Black Trees

The limbs of the black trees
cradle the roadkill porcupine
splattered against the asphalt.
The leaves of the black trees
whisper to the deceased animal,
telling it: “With the spring rain
your bones, blood, and quills
will flush into the soil
and fertilize our roots.
Your death sustains our life.”
But the porcupine
is long gone from this earth,
snuffed out by a texter or tweeter who
failed to notice it crossing the street.
And the black trees stand erect
as a storm roils in the distant.
They remain impassive,
aware the forces of nature
could target them next—
uprooting their trunks,
shearing their branches.
And the black trees know
they could soon occupy
the same ground
the dead porcupine rests upon.


Night Moves

Marco Polo Arts Mag, an online literary and arts magazine, has published a prose poem/experimental essay I wrote. It’s entitled Night Moves and the text follows:

Who says the trees don’t dance when no one is looking? A 3 a.m. when darkness surrounds the neighborhood, they might catch the wind in their leaves and amplify it. They might wave their limbs and shake their trunks and jump around on the front lawn.

Slanting Desert Tree. Photo by Francis DiClemente.

Slanting Desert Tree. Photo by Francis DiClemente.

Who says trees have to act stoic all the time—just stand there like boulders and endure the weather? Why can’t they have some fun?

For all you know, while you’re sleeping, they may choose sides and face off in a team dance competition. The maple and oak would have to be the captains because they are the most athletic trees. But all varieties would get to dance: the poplar, birch, elm, ash, hickory, locust, walnut, sycamore, etc. Even the evergreen trees—the pine, spruce and fir—would participate; however, they get picked last because they have no rhythm. All they can do is sway their tops a little.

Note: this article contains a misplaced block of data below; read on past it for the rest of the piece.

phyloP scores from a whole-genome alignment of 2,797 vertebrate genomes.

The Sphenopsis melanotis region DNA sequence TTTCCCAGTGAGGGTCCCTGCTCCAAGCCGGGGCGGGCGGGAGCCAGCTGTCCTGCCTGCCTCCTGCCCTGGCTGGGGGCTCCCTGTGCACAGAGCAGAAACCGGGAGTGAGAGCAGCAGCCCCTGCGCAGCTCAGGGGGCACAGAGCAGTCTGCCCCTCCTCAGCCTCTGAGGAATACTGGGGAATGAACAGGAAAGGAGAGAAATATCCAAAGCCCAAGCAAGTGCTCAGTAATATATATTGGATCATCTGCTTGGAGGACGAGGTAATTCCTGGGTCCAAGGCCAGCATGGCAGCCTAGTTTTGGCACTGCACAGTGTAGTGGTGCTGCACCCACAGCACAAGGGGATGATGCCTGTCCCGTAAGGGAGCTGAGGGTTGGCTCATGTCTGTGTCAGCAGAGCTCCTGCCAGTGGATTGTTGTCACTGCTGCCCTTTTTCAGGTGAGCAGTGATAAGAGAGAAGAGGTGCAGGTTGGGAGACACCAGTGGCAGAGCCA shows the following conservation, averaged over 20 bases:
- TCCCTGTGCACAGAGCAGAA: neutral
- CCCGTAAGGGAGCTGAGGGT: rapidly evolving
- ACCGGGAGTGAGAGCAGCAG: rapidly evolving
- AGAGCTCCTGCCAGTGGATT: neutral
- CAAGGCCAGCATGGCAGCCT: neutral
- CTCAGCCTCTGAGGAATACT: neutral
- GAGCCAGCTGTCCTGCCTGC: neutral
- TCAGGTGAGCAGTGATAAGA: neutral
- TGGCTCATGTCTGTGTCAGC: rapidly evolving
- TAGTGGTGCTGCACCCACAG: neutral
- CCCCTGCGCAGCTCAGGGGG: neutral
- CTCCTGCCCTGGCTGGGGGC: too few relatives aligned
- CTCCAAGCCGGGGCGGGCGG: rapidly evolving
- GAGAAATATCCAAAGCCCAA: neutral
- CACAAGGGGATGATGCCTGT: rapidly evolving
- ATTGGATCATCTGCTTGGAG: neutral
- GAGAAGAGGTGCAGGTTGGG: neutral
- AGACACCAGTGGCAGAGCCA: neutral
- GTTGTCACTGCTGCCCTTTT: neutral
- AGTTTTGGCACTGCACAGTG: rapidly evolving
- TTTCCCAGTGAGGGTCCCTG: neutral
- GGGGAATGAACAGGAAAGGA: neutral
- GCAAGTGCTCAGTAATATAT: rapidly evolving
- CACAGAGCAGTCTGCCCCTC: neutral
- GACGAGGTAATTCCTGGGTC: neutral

Waltz, salsa, tap, modern, ballroom and line dancing—you name it, these trees can do it.

While you’re in bed you hear the wind rattling against the house and leaves rustling outside your window. But this is nature’s night music and the trees are showing off their moves, gyrating in the backyards, parks, cemeteries and forests of North America. They make the stars jealous because the stars can’t dance; they aren’t in tune with the Earth vibe. They can only look down on the green canopies and shine some light.

Fall Trees. Photo by Francis DiClemente.

Fall Trees. Photo by Francis DiClemente.

The trees draw other spectators too, as deer, cats, skunks, dogs, squirrels, crows and rabbits gather to watch the action. Sometimes the insomniac Mr. Johnson will stand at the curb and observe the trees when he’s out walking his collie Garrett at 3 a.m.

Mr. Johnson told me the secret of the dancing trees while I was raking leaves one October day. He said he heard a rumor that the winning regional team will travel by chartered semi to California to compete against a team of palm trees.

The maples and oaks don’t like them anyway. The palm trees think they’re such hot shit because they don’t lose their fronds with the seasons and get to bask in the sunshine all year long.

The trees of the Northeast and Midwest want to remind the palms that while deciduous trees lose their leaves in autumn, at least they don’t have to worry about water running out.

The maple team captain already has some smack planned for the palms. When he sees them, he’s gonna say: “Are you guys thirsty? Well, too bad. You only get seven inches of rain a year. Don’t drink it all at once.” The oak captain thought it was funny and said he’d steal the joke if his team beats the maples.

Maybe one of these nights when I can’t sleep, I’ll look outside my kitchen window in the predawn stillness and catch the trees in the act of dancing. Maybe if I step outside they’ll allow me to keep score or judge the dancers. Maybe they’ll even let me hear the music they make so I can dance too.